ZipCPUImagine that to be an incoming square wave toggling at 100MHz19:31
shaprFL4SHK: if you ever want advice on writing Python or Haskell code, I can help :-)19:31
shaprsure, ok19:31
ZipCPUYour goal is to get some other rate ... 20MHz you said19:31
FL4SHKshapr:  well tbh I've been programming for much longer than I've been writing HDL codehaha19:31
shapryeah, different speeds for different things, yeah19:31
FL4SHKHaskell is kind of foreign to me though19:31
shaprFL4SHK: I can help!19:31
FL4SHKI've used Python enough times to be dangerous with it19:31
shaprif you want, not gonna be pushy19:31
ZipCPUWhile it is possible to do something like: always @(posedge i_100mhz_clk) o_20mhz_clk <= ... something appropriate ...19:31
ZipCPUYou are likely to have all kinds of problems doing so19:32
FL4SHKZipCPU:  isn't the "correct" answer to use a counter instead19:32
shaproh, I thought that was how clock dividers work19:32
ZipCPUAdjusting the clock speed with a PLL is recommended19:32
FL4SHKif (counter[...])19:32
FL4SHKat least in FPGA code19:32
ZipCPUFL4SHK: No.19:32
shaprthis code does the counter thing:
tpbTitle: FPGA-Synthesizer/pmod_out.v at master · shapr/FPGA-Synthesizer · GitHub (at
FL4SHKI'm not suggesting posedge counter[...]19:33
FL4SHKthat much I know you're not supposed to do19:33
ZipCPUshapr: That should work nicely for creating outgoing clocks19:33
ZipCPUI was discussing internal clocks, such as you might use in the @(posedge CLOCK) section of your code19:33
ZipCPUThe other stuff ... have at it19:33
shaprthere's a difference?19:33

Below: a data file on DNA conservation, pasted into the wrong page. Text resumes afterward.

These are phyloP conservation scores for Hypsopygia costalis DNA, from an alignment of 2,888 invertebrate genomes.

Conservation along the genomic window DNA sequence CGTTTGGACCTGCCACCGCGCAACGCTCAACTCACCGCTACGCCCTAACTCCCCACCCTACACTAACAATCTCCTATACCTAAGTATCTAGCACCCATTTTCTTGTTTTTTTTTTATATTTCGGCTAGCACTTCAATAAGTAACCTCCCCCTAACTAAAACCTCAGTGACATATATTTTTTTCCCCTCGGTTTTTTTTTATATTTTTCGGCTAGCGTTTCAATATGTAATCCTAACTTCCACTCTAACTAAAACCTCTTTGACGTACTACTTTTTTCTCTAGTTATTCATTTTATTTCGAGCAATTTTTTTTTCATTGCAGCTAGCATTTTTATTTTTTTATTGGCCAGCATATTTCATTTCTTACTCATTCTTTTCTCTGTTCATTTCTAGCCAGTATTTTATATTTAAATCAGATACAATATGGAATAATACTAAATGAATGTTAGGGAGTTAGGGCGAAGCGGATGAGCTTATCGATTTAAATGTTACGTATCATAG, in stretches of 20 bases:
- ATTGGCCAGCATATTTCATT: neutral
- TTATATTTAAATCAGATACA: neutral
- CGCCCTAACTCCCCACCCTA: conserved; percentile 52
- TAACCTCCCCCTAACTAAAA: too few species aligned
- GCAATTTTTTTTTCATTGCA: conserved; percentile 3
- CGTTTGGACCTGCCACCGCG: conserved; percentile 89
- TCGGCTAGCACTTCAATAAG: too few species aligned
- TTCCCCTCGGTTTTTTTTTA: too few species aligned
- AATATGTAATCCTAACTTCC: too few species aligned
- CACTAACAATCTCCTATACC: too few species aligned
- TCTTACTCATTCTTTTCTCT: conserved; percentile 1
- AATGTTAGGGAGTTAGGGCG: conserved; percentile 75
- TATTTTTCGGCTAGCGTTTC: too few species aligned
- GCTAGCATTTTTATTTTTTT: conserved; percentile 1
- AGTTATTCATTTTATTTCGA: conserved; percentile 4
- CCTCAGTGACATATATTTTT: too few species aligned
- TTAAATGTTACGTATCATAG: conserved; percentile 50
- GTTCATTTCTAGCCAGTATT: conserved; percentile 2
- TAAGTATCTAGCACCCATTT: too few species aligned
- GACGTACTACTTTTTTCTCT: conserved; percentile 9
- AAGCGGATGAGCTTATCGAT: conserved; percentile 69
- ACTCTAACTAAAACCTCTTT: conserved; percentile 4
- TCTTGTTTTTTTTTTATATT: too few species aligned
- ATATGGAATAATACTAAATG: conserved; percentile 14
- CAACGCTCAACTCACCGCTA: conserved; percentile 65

shaprI thought the external clock was the same as a PLL19:34
shaprin that they're both clock signal sources19:34
FL4SHKyou definitely don't want to do @(posedge counter)19:34
FL4SHKin... synthesizeable code19:34
ZipCPUIf you use an always @(posedge something) ... use either an externally supplied clock or the output of a PLL (both will work)19:34
FL4SHKif you want a "clock divider" without using a PLL I'm pretty sure you can do if (counter[...])19:34
* ZipCPU considers sitting back and watching his apprentice teach the lesson ;)19:35
shaprFL4SHK: I've been using Python since 1996, but professionally only since 200019:35
shaprdunno if I'm an expert, but I know more than most19:35
shaprFL4SHK: ok so... what's the difference between a PLL and an external clock?19:35
shapris the difference that I can change a PLL?19:35
shapris there any functional difference?19:36
FL4SHKPLLs need an external clock19:36
shaproh they do?19:36
FL4SHKin terms of your FPGA code it probably doesn't matter which one you use?19:36
FL4SHKPLLs are like magic to me19:36
FL4SHKbut I have used them19:36
shaprso, a PLL on an FPGA needs an external clock to feed it, but then you can change the default clock speed of your entire .. something?19:36
ZipCPUFL4SHK: You didn't read my article on PLL's?  ;)19:36
ZipCPUshapr: Yes.19:37
FL4SHKIt'd be neat if I could just make a PLL out of logic but19:37
ZipCPUFL4SHK: You can ....19:37
FL4SHKIsn't that a bad idea19:37
FL4SHKI thought it was a bad idea lol19:37
shapris it?19:37
FL4SHKMaybe I'm wrong19:37
ZipCPUIn general, it is ... but some of the Xilinx hardware has some really curious and useful capabilities ... but we are getting off topic19:37